The 5 year growth rate is pretty awesome at 20.80%.  This and other growth factors puts it in the top 100 for this category.  Although it just squeaks in at 92.  The rest of the industry has been dragging with a -10.13%.  But looking at the 1 year growth rate for compared to the industry it is a pretty level field at 10.9% for TJX and 10.14% for the industry.  It might be slowing down a bit has it has missed earnings for both quarters this year.  Prior to this year it beat or met yearnings for several years back.  Earnings-per-share (TTM) is at 2.86 currently.  This isn't bad and they (ShareBuilder data) are estimating it should be 11.40 for the end of their current fiscal year.  That is stellar so we will have to watch the news.  What is odd is then next year is back down to 3.15 EPS.  That does set off my spidy senses.  If anyone knows why let me know.

Quality is ranking pretty high at 384.  The big driver of that ranking is the most recent quarter Price/Book ratio of 8.72.  That is pretty high but since this is the first Retail-Apparel company I have looked at, this may be the norm.  I usually don't consider companies above 2 so I would have to do more research to determine if this is fair.  The debt-to-equity ratio is looking good though.  At .30 that tells me they are not carrying much debt (but there still is some).   On Yahoo it says the Total D/E is 29.75.  That is kinda confusing for me as it doesn't match the U.S Dividend Champions spreadsheet unless the spreadsheet is the ratio number and Yahoo's is a percent.  Ug so much data.

This contender is pretty low at .70 cents/share or a 1.30% yield.  Unfortunately this is way below what I need to jump start my portfolio.  The Payout ratio is at 20% which is well below the 75% cap I use.  So there is plenty of room for double digit dividend growth (if they choose).  With a five year dividend growth rate of 21.2 percent they most certainly are choosing.  If they keep that up then after 9 years or so it will have surpassed something of my taste (3% yield) that only grows at 10%.  I think sales would have to stay brisk for an extended period of time.  Would a hiccup in the recovery  cause sales to drop or would more people flock to stores like these for bargains?

Out of the new 550 dividend companies I look at TJX comes in at 149th place.  Not bad but not what I normally look at (top 100).  With a sales and earnings report scheduled for Tuesday, August 19, 2014 all of this may change.  A bad report may drop the price and make the entry price more consumable for me.  Plus a good drop would boost the yield and with a growth rate like that I could definitely settle in for the long term (assuming it stays that way.)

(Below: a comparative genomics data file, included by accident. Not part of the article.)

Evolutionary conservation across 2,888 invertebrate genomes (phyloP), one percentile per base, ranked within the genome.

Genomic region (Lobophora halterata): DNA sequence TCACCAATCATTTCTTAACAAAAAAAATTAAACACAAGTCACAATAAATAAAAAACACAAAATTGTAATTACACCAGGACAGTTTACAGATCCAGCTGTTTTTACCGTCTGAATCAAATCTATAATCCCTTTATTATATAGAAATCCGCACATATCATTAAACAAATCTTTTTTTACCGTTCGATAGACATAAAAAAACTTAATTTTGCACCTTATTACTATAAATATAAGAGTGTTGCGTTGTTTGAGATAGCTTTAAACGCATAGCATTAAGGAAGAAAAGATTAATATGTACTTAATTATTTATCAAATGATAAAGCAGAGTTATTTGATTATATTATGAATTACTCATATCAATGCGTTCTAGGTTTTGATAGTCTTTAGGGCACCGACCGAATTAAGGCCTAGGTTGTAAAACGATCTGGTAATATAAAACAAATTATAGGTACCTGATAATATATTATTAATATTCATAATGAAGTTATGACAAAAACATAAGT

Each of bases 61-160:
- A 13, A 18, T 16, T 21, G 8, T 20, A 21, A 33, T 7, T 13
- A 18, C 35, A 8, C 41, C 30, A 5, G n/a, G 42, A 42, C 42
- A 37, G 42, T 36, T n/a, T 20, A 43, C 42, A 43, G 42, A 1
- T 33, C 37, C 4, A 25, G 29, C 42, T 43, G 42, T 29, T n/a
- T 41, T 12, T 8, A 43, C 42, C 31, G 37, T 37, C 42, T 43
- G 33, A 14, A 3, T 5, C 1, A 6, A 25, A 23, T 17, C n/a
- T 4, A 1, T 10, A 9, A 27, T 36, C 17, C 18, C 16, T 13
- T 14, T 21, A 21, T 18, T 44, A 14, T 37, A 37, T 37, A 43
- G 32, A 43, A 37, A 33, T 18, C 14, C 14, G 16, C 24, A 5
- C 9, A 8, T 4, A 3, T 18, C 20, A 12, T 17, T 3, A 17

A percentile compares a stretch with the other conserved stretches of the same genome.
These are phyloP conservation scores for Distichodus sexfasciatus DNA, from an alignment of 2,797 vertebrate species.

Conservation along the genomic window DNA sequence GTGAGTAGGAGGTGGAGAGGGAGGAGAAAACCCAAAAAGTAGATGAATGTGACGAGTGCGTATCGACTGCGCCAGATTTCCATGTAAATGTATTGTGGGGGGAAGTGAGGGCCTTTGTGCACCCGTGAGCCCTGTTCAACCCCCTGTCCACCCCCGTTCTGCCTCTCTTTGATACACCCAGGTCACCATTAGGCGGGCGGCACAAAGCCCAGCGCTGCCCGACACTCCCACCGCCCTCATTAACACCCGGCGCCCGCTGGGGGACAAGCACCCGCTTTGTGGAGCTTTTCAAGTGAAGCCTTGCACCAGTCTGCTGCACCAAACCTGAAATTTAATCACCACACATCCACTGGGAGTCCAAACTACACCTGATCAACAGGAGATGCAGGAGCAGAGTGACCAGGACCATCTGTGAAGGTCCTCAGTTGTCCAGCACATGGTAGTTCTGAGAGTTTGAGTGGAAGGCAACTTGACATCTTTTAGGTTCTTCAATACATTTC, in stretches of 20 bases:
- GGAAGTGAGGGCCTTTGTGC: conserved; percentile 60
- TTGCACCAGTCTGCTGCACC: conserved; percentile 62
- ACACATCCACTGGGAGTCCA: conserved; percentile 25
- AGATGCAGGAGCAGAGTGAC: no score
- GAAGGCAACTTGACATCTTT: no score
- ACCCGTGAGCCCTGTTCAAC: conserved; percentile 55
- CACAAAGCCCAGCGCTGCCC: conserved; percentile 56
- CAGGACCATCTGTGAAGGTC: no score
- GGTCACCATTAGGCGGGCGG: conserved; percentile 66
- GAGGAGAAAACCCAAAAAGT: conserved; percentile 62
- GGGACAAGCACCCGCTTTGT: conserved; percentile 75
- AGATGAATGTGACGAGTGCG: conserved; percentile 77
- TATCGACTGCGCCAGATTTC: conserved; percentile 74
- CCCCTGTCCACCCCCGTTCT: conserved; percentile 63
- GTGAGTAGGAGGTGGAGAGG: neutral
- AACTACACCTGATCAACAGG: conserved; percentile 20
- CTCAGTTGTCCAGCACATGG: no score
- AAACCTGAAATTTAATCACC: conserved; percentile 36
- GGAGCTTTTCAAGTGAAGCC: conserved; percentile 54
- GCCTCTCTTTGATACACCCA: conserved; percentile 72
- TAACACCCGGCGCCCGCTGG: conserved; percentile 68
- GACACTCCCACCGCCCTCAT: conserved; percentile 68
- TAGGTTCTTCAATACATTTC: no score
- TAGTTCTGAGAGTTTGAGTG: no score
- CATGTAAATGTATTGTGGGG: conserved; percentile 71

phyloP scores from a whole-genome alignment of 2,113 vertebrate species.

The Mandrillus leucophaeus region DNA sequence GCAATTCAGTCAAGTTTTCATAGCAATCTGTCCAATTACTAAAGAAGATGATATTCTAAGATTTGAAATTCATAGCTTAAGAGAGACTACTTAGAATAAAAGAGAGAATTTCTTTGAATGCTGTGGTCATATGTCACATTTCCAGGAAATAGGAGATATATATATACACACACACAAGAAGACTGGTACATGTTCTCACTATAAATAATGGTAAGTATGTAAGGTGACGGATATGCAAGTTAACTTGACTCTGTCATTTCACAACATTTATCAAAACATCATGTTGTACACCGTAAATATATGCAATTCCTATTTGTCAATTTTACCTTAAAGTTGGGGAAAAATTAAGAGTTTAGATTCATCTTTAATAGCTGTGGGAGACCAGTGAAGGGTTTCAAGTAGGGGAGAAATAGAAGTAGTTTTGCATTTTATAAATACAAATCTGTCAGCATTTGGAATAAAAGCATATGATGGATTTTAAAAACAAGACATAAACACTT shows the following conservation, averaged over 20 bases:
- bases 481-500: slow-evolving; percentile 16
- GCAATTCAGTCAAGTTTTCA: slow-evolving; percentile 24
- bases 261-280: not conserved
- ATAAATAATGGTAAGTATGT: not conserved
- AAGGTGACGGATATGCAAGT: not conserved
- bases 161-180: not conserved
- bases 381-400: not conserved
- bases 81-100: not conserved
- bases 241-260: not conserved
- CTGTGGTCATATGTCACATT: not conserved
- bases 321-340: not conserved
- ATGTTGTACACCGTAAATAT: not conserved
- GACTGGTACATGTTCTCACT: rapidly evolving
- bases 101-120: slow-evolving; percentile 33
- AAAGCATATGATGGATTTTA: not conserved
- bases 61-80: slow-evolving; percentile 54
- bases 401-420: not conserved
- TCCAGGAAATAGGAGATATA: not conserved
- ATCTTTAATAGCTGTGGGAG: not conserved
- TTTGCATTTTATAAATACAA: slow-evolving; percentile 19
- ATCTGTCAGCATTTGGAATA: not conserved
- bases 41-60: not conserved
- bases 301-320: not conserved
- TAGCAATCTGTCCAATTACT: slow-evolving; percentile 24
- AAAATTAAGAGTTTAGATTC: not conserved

Thanks for reading and if you have any other retailer I should be looking at let me know.

Full Disclosure: I do not own this stock.

Jeans image courtesy of By Worakit Sirijinda/

Wednesday, August 13, 2014

Oil In My Pocket

The Buy
On August 5th I bought 12 shares of ConocoPhillips at $80 or an initial yield of 3.65%.  After my review of COP and looking at my alternatives I decided this was a good buy for the price.  This purchase will increase my annual revenue by a good $35 dollars.  This brings my number of positions up to lucky number 13 in my taxable account.  While I did not have enough cash from July I do have some cash saved from earlier in the year to use for the next couple of months.  When that runs out hopefully I will have my budget in better shape and have saved more.

ConocoPhillips is a major international company in the energy field.  Their diversification in the many areas of energy production and transportation play well nicely with the energy companies I already hold.  This I my first energy conglomerate while the others I hold are more specialized.  Dividend Life did a compare on the stability of the dividend vs. XOM.  XOM won out so maybe that will be my next purchase.  It does rank up there but wasn't as high as COP.  I take the stock split and dividend hike as a sign of good growth.  Either way both are good buys.


Following all the great advice from fellow bloggers out there I will keep on investing whatever I have in the most cost effective way.  That investing whether it is $5,000 or $100 will be done the same way by adequately researching and ranking the great dividend payers out there.

Thanks for reading!

Should I stick in this sector and purchase XOM next or move on to other areas?

Full Disclosure: Long COP